Researchers often use microelectronic devices embedded with biological components to interrogate biology, but such devices can do much more—perhaps even control biology. As such, many in the field of bioengineering have looked to patterned assemblies of proteins and cells for in vitro metabolic engineering to characterize—and potentially control—cell metabolism on a chip.

New devices are envisioned to recreate animal and human physiological functions on a chip, and such capabilities could revolutionize drug development. With this end goal in mind, Fischell Department of Bioengineering and Robert E. Fischell Distinguished Professor William Bentley and fellow researchers have sought to develop new “biofabrication” methodologies that help connect microelectronics with biological systems and yield new approaches to device assembly and communication. » Read more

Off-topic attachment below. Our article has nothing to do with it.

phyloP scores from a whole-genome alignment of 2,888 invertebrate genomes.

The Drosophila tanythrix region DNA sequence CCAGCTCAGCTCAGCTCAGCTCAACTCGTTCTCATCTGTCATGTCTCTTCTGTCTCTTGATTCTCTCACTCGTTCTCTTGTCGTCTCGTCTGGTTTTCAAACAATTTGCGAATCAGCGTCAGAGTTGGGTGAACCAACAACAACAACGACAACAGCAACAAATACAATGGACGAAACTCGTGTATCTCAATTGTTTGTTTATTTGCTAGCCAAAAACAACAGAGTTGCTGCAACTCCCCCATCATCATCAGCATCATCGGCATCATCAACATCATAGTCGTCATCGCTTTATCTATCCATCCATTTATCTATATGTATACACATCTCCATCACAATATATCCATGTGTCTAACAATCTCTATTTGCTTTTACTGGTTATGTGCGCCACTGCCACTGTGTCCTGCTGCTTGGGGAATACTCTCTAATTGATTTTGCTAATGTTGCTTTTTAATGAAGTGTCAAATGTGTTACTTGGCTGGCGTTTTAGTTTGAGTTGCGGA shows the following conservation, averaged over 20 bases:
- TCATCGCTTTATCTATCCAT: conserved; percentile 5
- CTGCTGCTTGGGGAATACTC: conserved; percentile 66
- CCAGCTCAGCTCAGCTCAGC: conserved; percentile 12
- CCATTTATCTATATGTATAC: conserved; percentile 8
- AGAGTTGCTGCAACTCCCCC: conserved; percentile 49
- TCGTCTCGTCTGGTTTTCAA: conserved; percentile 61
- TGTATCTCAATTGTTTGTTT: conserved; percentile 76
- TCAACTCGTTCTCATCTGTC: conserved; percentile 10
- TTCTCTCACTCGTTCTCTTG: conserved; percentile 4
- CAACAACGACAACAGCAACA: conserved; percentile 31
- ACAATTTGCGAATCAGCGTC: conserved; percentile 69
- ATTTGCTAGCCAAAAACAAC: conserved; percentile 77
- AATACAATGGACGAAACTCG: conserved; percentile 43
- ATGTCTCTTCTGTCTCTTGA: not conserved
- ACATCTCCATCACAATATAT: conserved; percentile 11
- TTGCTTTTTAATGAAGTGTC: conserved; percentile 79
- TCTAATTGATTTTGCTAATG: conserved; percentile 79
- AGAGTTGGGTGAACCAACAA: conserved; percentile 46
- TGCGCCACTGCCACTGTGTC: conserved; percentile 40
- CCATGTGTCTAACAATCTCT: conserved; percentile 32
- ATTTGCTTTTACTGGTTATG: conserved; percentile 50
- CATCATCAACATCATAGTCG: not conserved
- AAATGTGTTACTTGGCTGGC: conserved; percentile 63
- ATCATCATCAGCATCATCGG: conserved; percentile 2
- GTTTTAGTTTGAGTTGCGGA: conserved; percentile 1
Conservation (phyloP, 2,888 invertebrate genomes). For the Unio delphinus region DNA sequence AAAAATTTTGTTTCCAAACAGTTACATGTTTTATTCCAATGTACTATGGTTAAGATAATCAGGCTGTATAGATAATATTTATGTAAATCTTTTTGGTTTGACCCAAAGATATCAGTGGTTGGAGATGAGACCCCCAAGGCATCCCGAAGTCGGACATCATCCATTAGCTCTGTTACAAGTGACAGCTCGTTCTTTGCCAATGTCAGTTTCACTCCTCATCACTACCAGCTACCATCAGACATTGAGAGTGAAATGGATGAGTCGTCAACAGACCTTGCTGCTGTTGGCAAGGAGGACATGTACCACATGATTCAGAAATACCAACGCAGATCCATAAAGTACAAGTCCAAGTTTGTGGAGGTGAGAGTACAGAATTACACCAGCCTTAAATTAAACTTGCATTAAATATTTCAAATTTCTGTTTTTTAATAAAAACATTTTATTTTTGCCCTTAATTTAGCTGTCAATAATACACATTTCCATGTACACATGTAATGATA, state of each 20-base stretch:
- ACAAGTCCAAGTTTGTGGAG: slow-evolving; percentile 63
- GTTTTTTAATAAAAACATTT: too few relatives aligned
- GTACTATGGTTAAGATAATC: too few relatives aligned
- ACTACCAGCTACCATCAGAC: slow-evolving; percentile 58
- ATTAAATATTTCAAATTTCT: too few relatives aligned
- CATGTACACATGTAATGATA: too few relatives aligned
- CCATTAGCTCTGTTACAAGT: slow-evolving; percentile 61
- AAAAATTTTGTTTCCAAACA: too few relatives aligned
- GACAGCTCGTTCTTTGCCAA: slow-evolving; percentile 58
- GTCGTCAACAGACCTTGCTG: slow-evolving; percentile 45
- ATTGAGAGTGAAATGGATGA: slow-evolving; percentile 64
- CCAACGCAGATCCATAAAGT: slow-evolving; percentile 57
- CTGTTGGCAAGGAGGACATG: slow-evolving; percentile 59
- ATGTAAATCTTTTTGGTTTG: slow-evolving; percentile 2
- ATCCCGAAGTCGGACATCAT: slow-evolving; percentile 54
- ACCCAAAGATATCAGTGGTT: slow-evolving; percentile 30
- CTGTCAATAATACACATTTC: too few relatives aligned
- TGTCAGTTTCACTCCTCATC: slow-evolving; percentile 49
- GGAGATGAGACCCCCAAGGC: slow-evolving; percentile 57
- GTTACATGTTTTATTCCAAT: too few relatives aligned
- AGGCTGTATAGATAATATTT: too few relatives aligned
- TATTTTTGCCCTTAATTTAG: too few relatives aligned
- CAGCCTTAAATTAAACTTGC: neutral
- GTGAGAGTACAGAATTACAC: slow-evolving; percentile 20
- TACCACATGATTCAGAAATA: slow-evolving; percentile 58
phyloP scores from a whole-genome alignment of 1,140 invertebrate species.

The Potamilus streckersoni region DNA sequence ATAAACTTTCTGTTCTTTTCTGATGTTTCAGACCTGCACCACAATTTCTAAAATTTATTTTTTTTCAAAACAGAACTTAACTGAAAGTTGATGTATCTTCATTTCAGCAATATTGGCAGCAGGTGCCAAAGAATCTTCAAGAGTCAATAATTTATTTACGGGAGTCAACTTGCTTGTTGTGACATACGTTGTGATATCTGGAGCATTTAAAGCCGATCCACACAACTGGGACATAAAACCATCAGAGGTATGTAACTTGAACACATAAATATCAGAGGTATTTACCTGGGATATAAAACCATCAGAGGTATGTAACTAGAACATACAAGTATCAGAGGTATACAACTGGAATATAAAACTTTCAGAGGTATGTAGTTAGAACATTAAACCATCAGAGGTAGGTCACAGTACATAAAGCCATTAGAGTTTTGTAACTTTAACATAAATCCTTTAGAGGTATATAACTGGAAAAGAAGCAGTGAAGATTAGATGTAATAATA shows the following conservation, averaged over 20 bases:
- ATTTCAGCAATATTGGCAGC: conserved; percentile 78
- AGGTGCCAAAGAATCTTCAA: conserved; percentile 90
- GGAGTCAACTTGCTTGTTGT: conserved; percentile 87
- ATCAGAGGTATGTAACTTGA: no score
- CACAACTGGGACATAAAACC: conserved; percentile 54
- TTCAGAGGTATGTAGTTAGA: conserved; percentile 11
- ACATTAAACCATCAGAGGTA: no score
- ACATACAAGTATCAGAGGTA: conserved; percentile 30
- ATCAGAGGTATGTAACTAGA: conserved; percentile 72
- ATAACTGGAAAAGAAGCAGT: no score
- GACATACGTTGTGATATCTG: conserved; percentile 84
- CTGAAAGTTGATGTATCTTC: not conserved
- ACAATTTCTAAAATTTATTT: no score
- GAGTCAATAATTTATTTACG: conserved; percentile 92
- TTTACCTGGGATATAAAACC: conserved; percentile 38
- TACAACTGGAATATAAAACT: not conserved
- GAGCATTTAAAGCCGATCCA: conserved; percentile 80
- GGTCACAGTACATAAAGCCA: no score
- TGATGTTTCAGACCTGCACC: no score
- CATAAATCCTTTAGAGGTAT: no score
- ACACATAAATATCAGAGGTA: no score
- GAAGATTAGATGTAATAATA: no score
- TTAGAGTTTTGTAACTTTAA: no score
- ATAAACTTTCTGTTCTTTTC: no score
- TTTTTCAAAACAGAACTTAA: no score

TERMIS-AM Conference comes to Washington D.C.—Fisher Co-Chair 


Fischell Department of Bioengineering (BioE) Professor John Fisher is Chair of this year’s TERMIS-AM Annual Meeting, taking place Dec. 13-16 in Washington, D.C.  Supporting the theme, “Restoring Lives Through Regenerative Medicine,” this year’s event reflects the increasing need to consider the societal impact of tissue engineering. Fisher leads the University of Maryland Tissue Engineering and Biomaterials Laboratory, which uses the principles of both engineering and life sciences to develop biomaterials that improve the quality of life of ill or injured patients. Areas of focus in the lab include the study of biomaterials for the delivery of therapeutics, scaffolds for orthopedic tissue engineering applications, and the interaction of biomaterials and tissues. » Read more

Bracaglia, Melchiorri Awarded American Heart Association Predoctoral Fellowships 


BioE graduate students Laura Bracaglia and Anthony Melchiorri were each awarded a two-year, $50,000 Predoctoral Fellowship from the American Heart Association (AHA). The fellowship is designed to help students initiate careers in cardiovascular and stroke research.